Government at a Glance 2011
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Government at a Glance 2011

This second edition of Government at a Glance more than doubles the number of available indicators of OECD governments’ performance. The indicators compare the political and institutional frameworks of government across OECD countries as well as government revenues and expenditures, employment, and compensation. They also include indicators describing government policies and practices on integrity, e-government and open government, and introduce several composite indexes summarising key aspects of public management practices in human resources management, budgeting, procurement, and regulatory management. For each figure, the book provides a dynamic link (StatLink) which direct the user to a web page where corresponding data are available in Excel® format. The report also offers two special chapters, on leveraged governance and on the policy implications of fiscal consolidation.

The 58 data sets of member and partner countries in this 2011 edition of Government at a Glance include the first ever international comparison of public sector pay for selected professions and public service occupations, which points to a fairly egalitarian pay structure in the public sector;  estimations of country-specific fiscal consolidation requirements, which have been found to be large in many countries; the level of disclosure of private interests in the three branches of government; and  the implementation gap of Open Government policies to promote transparency, efficiency and trust.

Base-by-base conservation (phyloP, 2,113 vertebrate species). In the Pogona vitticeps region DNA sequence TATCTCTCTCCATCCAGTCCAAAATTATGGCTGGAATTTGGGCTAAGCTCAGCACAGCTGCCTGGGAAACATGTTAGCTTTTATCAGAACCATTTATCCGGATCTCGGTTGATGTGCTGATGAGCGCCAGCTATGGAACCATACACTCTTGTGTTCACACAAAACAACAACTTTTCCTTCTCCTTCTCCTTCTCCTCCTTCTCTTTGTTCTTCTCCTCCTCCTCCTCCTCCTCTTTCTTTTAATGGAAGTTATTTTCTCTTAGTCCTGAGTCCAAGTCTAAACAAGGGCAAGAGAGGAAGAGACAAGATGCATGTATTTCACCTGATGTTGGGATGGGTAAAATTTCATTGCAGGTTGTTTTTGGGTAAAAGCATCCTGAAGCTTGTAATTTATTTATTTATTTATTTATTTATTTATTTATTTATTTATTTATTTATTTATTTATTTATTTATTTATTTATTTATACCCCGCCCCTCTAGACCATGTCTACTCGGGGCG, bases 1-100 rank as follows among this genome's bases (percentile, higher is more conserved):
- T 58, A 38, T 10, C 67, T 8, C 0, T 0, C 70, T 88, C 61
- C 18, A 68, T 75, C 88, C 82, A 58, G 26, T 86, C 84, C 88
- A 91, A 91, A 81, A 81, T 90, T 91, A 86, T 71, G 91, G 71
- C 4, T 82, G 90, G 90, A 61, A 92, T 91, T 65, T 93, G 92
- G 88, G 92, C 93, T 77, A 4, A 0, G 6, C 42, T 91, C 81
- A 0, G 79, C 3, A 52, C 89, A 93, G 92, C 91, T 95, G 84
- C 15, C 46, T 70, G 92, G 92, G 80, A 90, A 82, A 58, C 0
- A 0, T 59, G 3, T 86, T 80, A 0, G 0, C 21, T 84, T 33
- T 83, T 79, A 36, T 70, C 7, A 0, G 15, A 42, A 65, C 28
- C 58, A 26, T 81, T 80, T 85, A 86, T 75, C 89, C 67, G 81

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Publication Date :
24 June 2011
DOI :
10.1787/gov_glance-2011-en
 
Chapter
 

Delegation in human resources management You or your institution have access to this content

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Author(s):
OECD
Pages :
126–127
DOI :
10.1787/gov_glance-2011-37-en

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Many OECD countries are moving towards a model of human resources management (HRM) whereby major decisions regarding employee selection, recruitment, remuneration, working conditions and dismissal are delegated from a centralised HRM body to line Ministries/Departments/ Agencies. The key motive behind delegation is to empower and enable public managers to better direct their staff, allowing them to consider in their HRM decisions both the unique requirements of their own organisations and the merits of individual employees. As HRM authority is delegated, the role of the central HRM body is also changing to one of setting minimum standards and formulating HRM policies rather than implementing them.